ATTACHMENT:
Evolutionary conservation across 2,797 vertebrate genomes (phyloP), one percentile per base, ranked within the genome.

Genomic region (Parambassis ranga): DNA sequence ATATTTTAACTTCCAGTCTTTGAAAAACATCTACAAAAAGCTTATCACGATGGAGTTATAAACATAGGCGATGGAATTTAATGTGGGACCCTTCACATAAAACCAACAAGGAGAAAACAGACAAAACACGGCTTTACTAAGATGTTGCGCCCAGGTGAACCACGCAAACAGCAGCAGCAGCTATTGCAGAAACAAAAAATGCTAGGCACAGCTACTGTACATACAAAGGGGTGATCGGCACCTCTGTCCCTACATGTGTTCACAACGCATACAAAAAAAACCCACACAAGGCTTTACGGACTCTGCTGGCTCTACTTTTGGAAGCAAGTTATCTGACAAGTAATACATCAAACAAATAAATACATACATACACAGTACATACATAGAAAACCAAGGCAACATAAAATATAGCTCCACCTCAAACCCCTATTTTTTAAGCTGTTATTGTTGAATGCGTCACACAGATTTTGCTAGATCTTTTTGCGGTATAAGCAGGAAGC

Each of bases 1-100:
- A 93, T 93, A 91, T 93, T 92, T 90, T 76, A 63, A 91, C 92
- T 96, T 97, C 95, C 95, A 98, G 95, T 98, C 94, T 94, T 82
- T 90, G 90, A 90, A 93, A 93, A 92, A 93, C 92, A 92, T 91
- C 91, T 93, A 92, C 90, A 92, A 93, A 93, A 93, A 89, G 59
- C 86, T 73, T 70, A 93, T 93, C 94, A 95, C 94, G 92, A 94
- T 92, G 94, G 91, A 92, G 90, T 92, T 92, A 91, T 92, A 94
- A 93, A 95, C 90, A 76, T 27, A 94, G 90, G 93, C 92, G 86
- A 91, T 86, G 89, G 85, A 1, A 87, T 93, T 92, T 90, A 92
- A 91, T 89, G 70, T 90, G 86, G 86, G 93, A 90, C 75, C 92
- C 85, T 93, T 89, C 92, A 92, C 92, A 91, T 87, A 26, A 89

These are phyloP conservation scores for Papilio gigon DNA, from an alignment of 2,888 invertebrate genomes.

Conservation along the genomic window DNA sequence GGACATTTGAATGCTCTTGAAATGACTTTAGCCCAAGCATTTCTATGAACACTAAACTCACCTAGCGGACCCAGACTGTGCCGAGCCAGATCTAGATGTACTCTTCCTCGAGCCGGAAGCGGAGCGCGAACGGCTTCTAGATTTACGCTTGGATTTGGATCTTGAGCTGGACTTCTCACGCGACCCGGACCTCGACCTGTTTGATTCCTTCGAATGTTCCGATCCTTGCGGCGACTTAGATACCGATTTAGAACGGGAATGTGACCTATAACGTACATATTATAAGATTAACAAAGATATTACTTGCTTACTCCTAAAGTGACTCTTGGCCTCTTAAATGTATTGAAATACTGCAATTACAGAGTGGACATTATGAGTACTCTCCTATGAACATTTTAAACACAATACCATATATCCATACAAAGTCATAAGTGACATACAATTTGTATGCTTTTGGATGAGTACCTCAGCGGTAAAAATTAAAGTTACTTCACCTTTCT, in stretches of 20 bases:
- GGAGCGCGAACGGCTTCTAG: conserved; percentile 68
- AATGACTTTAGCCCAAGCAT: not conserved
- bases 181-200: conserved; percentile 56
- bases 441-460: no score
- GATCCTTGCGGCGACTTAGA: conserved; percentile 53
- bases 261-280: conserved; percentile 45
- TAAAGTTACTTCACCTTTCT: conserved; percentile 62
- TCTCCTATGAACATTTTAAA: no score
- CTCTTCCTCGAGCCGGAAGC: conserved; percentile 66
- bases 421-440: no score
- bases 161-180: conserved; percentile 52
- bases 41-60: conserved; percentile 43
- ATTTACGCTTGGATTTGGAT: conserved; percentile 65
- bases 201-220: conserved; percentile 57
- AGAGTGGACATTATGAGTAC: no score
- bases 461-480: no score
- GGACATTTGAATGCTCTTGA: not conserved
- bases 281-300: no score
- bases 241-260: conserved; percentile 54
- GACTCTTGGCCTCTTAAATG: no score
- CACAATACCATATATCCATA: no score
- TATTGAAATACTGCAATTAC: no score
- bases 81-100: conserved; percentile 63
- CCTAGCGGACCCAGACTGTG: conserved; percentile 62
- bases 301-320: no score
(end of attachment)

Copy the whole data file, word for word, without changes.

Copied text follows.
Evolutionary conservation across 2,797 vertebrate genomes (phyloP), one percentile per base, ranked within the genome.

Genomic region (Parambassis ranga): DNA sequence ATATTTTAACTTCCAGTCTTTGAAAAACATCTACAAAAAGCTTATCACGATGGAGTTATAAACATAGGCGATGGAATTTAATGTGGGACCCTTCACATAAAACCAACAAGGAGAAAACAGACAAAACACGGCTTTACTAAGATGTTGCGCCCAGGTGAACCACGCAAACAGCAGCAGCAGCTATTGCAGAAACAAAAAATGCTAGGCACAGCTACTGTACATACAAAGGGGTGATCGGCACCTCTGTCCCTACATGTGTTCACAACGCATACAAAAAAAACCCACACAAGGCTTTACGGACTCTGCTGGCTCTACTTTTGGAAGCAAGTTATCTGACAAGTAATACATCAAACAAATAAATACATACATACACAGTACATACATAGAAAACCAAGGCAACATAAAATATAGCTCCACCTCAAACCCCTATTTTTTAAGCTGTTATTGTTGAATGCGTCACACAGATTTTGCTAGATCTTTTTGCGGTATAAGCAGGAAGC

Each of bases 1-100:
- A 93, T 93, A 91, T 93, T 92, T 90, T 76, A 63, A 91, C 92
- T 96, T 97, C 95, C 95, A 98, G 95, T 98, C 94, T 94, T 82
- T 90, G 90, A 90, A 93, A 93, A 92, A 93, C 92, A 92, T 91
- C 91, T 93, A 92, C 90, A 92, A 93, A 93, A 93, A 89, G 59
- C 86, T 73, T 70, A 93, T 93, C 94, A 95, C 94, G 92, A 94
- T 92, G 94, G 91, A 92, G 90, T 92, T 92, A 91, T 92, A 94
- A 93, A 95, C 90, A 76, T 27, A 94, G 90, G 93, C 92, G 86
- A 91, T 86, G 89, G 85, A 1, A 87, T 93, T 92, T 90, A 92
- A 91, T 89, G 70, T 90, G 86, G 86, G 93, A 90, C 75, C 92
- C 85, T 93, T 89, C 92, A 92, C 92, A 91, T 87, A 26, A 89

These are phyloP conservation scores for Papilio gigon DNA, from an alignment of 2,888 invertebrate genomes.

Conservation along the genomic window DNA sequence GGACATTTGAATGCTCTTGAAATGACTTTAGCCCAAGCATTTCTATGAACACTAAACTCACCTAGCGGACCCAGACTGTGCCGAGCCAGATCTAGATGTACTCTTCCTCGAGCCGGAAGCGGAGCGCGAACGGCTTCTAGATTTACGCTTGGATTTGGATCTTGAGCTGGACTTCTCACGCGACCCGGACCTCGACCTGTTTGATTCCTTCGAATGTTCCGATCCTTGCGGCGACTTAGATACCGATTTAGAACGGGAATGTGACCTATAACGTACATATTATAAGATTAACAAAGATATTACTTGCTTACTCCTAAAGTGACTCTTGGCCTCTTAAATGTATTGAAATACTGCAATTACAGAGTGGACATTATGAGTACTCTCCTATGAACATTTTAAACACAATACCATATATCCATACAAAGTCATAAGTGACATACAATTTGTATGCTTTTGGATGAGTACCTCAGCGGTAAAAATTAAAGTTACTTCACCTTTCT, in stretches of 20 bases:
- GGAGCGCGAACGGCTTCTAG: conserved; percentile 68
- AATGACTTTAGCCCAAGCAT: not conserved
- bases 181-200: conserved; percentile 56
- bases 441-460: no score
- GATCCTTGCGGCGACTTAGA: conserved; percentile 53
- bases 261-280: conserved; percentile 45
- TAAAGTTACTTCACCTTTCT: conserved; percentile 62
- TCTCCTATGAACATTTTAAA: no score
- CTCTTCCTCGAGCCGGAAGC: conserved; percentile 66
- bases 421-440: no score
- bases 161-180: conserved; percentile 52
- bases 41-60: conserved; percentile 43
- ATTTACGCTTGGATTTGGAT: conserved; percentile 65
- bases 201-220: conserved; percentile 57
- AGAGTGGACATTATGAGTAC: no score
- bases 461-480: no score
- GGACATTTGAATGCTCTTGA: not conserved
- bases 281-300: no score
- bases 241-260: conserved; percentile 54
- GACTCTTGGCCTCTTAAATG: no score
- CACAATACCATATATCCATA: no score
- TATTGAAATACTGCAATTAC: no score
- bases 81-100: conserved; percentile 63
- CCTAGCGGACCCAGACTGTG: conserved; percentile 62
- bases 301-320: no score